High Octane Cinema: Vanishing Point (1971)
The opening sequence of Richard C. Serafian’s existential road movie takes place in a small desolate town, frozen in time from the Dust Bowl era. A parade of cop cars enter the scene as citizens gather around to witness what could be the most amount of action to take place there in years. Two large bulldozers are positioned in the middle of a road, their dark, monolithic shapes casting a shadow on the horizon. A helicopter surveying the area outside of the community spies a white 1970s Dodge Challenger, racing down the main road with immense velocity. It’s not so readily apparent, but this is the end of the journey for the car’s driver, Kowalski (Barry Newman), our protagonist and point of focus, but even with a conclusive endpoint, Vanishing Point has a lot more going on under its hood than one may think.
Kowalski, a cross-country transporter of automobiles driven by a need for speed (figuratively and literally), is attempting to make it from Denver to San Francisco in fifteen hours, as relayed once the film reverses course to a day and a half before its prologue. His chariot in the form of the Dodge Challenger rapidly moves across state lines like a bolt of lightning, and has become the iconic emblem of the film’s cultural stature (going as far as being paid tribute to in Quentin Tarantino’s Death Proof). He is determined to stop at nothing to make it to his destination on schedule, this goal soon develops into a point of interest for the police, the news media, and millions of other Americans who become informed of the story as it develops. Kowalski’s lone ally is Supersoul (Cleavon Little), a blind radio DJ who catches wind via his police scanner, informing the masses of this man’s quest to not be caught, and elevating his expedition to near-mythic levels.
Vanishing Point has certainly earned its spot in the canon of car cinema, partly through defying the conventions of mainstream American filmmaking for the period. Those expecting a rambunctious affair a la Dirty Mary, Crazy Larry are in for disappointment, as it is much closer in spirit to Monte Hellman’s Two Lane Blacktop (released in the same year). A flop in its initial release, it soon became a cult hit after gaining positive notices outside of the United States and a staple of repertory theatres and drive-ins. Overtime it has manifested a reputation that has managed to unite petrolheads and arthouse enthusiasts for intertwining reasons.
As Kowalski moves from locale to locale, encountering an oddball mix of characters, his backstory is fleshed out via sudden flashbacks. We learn of his past vocations as a racecar driver, a policeman, and a Vietnam war veteran; which makes his current line of work as a drug-addicted conveyor seem particularly unglamorous. It simultaneously works as exposition that informs the audience, but combined with the information obtained from the start of the narrative, is a showcase for Kowalski to reflect on the legacy he will leave behind.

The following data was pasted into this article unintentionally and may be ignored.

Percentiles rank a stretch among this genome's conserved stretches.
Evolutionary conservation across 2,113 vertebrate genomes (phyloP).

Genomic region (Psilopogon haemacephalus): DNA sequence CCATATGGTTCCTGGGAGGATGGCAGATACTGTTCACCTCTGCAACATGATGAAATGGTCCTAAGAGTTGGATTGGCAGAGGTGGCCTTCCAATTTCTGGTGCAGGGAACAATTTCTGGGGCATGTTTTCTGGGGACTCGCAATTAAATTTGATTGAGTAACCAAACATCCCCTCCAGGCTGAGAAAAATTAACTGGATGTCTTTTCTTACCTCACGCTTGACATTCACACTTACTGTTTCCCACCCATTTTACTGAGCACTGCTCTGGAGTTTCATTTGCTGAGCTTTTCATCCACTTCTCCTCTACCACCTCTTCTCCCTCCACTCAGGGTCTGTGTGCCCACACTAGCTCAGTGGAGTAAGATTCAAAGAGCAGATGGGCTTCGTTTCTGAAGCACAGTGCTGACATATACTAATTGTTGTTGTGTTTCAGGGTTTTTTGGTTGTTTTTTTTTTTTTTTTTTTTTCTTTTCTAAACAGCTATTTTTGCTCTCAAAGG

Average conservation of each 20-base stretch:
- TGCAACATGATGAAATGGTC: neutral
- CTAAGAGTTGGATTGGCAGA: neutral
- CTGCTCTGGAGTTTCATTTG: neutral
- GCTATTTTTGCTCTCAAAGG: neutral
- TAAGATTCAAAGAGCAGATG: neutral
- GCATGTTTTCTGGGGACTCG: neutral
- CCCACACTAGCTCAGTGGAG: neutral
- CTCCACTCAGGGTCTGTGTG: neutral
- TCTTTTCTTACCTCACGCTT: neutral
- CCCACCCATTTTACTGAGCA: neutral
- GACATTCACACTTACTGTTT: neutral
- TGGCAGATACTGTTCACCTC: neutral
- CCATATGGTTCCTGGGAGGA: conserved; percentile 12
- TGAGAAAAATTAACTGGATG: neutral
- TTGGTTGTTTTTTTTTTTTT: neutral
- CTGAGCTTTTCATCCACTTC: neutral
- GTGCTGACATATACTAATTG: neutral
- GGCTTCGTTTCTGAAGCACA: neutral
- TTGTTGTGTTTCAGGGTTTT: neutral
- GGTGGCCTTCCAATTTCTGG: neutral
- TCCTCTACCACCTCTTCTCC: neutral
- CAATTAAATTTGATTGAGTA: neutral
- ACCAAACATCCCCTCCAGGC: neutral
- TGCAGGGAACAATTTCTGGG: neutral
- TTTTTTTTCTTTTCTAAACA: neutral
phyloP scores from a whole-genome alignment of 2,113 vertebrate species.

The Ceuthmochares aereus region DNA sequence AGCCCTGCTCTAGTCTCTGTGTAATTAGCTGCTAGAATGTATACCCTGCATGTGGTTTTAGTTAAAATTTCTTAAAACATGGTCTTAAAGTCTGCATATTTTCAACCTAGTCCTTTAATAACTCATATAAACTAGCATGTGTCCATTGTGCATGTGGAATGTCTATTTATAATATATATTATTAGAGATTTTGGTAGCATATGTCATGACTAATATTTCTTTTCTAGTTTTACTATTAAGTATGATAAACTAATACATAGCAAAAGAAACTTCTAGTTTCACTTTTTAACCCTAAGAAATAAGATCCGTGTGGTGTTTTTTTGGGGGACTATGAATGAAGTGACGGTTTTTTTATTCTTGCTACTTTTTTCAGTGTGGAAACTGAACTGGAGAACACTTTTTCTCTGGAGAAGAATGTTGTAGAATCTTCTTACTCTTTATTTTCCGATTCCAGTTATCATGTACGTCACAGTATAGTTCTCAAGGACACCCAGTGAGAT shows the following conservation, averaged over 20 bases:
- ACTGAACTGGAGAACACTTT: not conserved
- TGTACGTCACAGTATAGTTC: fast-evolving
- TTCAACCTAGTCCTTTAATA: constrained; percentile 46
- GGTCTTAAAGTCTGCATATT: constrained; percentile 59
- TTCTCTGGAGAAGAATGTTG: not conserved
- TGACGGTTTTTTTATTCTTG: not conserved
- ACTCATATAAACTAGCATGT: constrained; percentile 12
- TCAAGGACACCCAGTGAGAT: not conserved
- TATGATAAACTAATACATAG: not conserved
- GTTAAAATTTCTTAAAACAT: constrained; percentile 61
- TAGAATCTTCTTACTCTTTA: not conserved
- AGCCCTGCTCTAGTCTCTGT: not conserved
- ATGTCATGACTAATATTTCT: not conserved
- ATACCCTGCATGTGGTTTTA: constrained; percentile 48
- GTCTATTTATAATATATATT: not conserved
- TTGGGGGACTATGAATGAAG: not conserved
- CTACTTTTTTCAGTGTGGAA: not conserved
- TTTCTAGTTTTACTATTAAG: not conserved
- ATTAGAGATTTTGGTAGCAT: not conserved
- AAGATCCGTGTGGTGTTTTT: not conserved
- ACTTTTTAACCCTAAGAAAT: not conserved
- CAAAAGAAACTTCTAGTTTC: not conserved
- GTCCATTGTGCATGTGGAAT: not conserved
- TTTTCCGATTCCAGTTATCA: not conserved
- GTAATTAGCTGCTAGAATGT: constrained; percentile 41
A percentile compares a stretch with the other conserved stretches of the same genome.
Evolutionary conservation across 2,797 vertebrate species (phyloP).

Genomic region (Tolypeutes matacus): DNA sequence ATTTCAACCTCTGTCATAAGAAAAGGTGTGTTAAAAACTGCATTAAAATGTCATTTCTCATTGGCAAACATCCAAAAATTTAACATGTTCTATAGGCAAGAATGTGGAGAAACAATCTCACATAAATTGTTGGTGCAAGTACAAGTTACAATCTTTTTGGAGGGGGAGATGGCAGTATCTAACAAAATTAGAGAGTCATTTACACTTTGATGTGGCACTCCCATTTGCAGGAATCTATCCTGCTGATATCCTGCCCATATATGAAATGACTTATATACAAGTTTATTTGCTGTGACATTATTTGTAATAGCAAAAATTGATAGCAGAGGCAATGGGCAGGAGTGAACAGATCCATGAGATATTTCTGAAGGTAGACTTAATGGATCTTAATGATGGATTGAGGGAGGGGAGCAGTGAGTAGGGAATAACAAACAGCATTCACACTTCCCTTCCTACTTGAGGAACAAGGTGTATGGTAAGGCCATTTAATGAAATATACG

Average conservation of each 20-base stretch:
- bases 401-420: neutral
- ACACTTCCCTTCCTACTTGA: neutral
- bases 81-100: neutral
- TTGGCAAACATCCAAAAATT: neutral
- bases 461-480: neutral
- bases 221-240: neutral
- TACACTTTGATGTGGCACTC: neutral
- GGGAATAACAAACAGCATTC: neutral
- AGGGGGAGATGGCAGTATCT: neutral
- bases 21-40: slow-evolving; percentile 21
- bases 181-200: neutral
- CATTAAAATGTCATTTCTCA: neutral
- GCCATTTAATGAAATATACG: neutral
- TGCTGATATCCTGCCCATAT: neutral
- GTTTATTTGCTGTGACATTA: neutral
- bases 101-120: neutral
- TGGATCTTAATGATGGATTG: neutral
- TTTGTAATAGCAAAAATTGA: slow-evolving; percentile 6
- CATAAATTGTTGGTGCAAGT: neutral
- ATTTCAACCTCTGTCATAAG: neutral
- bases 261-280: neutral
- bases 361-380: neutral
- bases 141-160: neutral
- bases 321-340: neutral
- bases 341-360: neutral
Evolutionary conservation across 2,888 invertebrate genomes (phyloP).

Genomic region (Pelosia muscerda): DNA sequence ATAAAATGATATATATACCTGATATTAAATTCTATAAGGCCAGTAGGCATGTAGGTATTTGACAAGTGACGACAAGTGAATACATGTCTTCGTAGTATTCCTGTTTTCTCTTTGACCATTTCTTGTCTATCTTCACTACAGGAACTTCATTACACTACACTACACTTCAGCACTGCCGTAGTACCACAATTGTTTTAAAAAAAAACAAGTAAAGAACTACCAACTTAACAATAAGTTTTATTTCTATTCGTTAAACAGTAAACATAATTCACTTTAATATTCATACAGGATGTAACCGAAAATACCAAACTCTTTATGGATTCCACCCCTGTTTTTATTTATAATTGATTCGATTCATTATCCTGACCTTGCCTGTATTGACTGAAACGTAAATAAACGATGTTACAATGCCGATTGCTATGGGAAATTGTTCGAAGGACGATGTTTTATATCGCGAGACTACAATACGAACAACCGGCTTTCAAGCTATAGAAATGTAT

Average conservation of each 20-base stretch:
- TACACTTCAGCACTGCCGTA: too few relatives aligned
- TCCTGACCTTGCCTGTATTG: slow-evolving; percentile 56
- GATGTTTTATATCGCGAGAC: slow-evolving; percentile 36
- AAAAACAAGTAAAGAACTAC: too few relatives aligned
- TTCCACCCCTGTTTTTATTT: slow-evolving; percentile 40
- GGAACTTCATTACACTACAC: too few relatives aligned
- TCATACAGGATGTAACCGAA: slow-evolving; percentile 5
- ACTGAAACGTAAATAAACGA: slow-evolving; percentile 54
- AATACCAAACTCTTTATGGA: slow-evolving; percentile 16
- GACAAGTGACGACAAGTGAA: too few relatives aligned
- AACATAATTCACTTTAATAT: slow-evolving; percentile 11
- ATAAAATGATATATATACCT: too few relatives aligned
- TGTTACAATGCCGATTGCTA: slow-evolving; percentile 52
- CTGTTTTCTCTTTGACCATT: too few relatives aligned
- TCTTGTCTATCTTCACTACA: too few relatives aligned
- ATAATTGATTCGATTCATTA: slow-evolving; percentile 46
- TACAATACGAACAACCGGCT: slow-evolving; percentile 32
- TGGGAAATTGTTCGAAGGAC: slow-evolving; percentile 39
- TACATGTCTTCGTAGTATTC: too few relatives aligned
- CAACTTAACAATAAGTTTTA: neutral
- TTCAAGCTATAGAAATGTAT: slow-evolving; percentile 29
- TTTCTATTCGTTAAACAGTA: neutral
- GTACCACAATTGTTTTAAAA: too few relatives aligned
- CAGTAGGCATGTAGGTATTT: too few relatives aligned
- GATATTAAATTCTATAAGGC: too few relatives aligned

An anti-hero in many respects, his crusade becomes less about getting from point A to point B, but rather, the dream of freedom of the hippie movement that, at the time of the then-contemporary setting, was in the rearview mirror. The title speaks to the idea of a changing societal landscape in this respect But Kowalski is only looking far ahead in his exploits. He is aiming for an ideal that traverses beyond the single and remote way of thinking that accompanies the various other travelers he meets along the way, from an old coot who catches snakes in the desert by his lonesome to a nude female biker who expresses her idea of liberation directly. His sense of rebellion in continually out-maneuvering the authorities and becoming one with the road while facing that which torments him makes him a pure, positive symbol of opposition.
It’s because of this that, when reaching the unpremeditated finish line set in his path by the bulldozers, Vanishing Point’s ending isn’t marked by sadness. Kowalski charges into his destiny with resounding force and a smile on his face - his vanishing point is defined by mortality, yet his spirit refuses to deny himself that sense of independence. His refusal to play by the domineering culture and conventions is taken to the furthest extreme with his final act, prefigured by a lifetime of heroic deeds and good naturedness.
Supersoul announces that his radio station will be rechristened in “in honor of the last American hero, to whom speed means freedom of the soul”. While he may not have made it to his destination, watching Kowalski ready to depart Earth on his own terms as Segarini & Bishop’s “Over Me” is juxtaposed against townspeople witnessing his final moments is purely gratifying.